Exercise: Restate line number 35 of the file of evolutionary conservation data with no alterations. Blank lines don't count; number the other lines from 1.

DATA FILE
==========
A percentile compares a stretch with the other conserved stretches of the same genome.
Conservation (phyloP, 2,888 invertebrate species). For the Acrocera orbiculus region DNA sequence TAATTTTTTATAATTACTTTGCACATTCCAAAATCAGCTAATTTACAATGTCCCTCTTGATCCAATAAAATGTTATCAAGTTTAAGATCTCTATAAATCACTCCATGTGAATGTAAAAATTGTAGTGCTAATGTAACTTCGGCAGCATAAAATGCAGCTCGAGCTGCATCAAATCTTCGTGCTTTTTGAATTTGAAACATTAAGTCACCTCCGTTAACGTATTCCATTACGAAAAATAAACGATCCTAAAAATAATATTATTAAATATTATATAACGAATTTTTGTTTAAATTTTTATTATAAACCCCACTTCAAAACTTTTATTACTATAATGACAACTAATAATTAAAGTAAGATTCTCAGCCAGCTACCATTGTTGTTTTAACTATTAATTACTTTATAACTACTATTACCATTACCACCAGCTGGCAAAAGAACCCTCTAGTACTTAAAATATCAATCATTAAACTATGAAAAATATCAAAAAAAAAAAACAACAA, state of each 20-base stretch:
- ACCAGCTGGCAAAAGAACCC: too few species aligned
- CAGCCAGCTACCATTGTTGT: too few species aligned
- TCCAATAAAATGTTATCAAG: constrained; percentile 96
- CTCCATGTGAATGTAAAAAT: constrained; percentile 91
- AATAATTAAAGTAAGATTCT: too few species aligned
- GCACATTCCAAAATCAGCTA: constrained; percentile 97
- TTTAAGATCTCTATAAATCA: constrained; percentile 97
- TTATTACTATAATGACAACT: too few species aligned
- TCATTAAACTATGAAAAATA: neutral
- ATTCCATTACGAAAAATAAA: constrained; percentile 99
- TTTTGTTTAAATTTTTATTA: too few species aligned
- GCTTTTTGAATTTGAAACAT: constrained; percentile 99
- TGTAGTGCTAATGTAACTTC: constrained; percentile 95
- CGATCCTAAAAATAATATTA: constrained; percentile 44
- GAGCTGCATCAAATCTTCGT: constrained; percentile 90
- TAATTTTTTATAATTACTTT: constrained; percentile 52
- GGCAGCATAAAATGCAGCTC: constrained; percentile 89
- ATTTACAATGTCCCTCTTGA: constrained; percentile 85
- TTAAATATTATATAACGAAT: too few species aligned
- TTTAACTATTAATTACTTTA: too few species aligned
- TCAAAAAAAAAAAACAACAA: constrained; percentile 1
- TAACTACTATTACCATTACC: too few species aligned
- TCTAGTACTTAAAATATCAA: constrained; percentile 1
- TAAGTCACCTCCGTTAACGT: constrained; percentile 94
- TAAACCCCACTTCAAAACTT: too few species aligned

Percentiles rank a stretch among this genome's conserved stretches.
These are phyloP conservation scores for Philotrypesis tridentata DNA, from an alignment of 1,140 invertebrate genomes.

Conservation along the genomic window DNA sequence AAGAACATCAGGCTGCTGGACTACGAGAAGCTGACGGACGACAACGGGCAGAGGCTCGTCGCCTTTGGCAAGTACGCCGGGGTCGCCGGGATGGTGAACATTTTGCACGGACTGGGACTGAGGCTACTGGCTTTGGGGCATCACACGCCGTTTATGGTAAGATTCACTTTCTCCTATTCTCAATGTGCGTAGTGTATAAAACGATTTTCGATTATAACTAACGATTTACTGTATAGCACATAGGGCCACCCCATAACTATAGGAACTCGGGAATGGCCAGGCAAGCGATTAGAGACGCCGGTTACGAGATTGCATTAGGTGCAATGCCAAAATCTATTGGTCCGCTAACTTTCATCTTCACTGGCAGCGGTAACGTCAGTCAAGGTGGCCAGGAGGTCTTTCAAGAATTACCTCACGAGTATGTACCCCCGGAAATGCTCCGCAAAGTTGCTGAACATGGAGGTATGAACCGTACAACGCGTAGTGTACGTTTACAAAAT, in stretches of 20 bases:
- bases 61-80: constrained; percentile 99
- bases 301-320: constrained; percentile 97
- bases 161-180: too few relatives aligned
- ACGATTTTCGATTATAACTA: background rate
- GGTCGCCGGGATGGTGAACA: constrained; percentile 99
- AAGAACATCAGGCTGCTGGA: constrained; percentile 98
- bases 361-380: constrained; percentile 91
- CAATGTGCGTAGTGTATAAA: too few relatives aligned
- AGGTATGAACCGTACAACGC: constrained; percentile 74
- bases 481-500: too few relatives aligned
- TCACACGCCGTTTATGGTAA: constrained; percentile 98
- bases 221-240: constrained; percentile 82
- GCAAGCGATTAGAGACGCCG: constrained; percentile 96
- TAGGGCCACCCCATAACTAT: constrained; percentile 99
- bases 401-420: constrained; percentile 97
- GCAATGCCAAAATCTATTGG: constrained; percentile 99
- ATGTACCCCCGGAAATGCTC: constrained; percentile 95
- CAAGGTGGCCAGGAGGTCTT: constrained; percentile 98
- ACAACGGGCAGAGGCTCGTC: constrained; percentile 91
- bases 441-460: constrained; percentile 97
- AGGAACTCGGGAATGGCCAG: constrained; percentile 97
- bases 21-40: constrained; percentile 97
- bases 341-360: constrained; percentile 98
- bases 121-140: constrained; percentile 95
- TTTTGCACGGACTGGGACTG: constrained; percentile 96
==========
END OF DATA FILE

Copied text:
- GGTCGCCGGGATGGTGAACA: constrained; percentile 99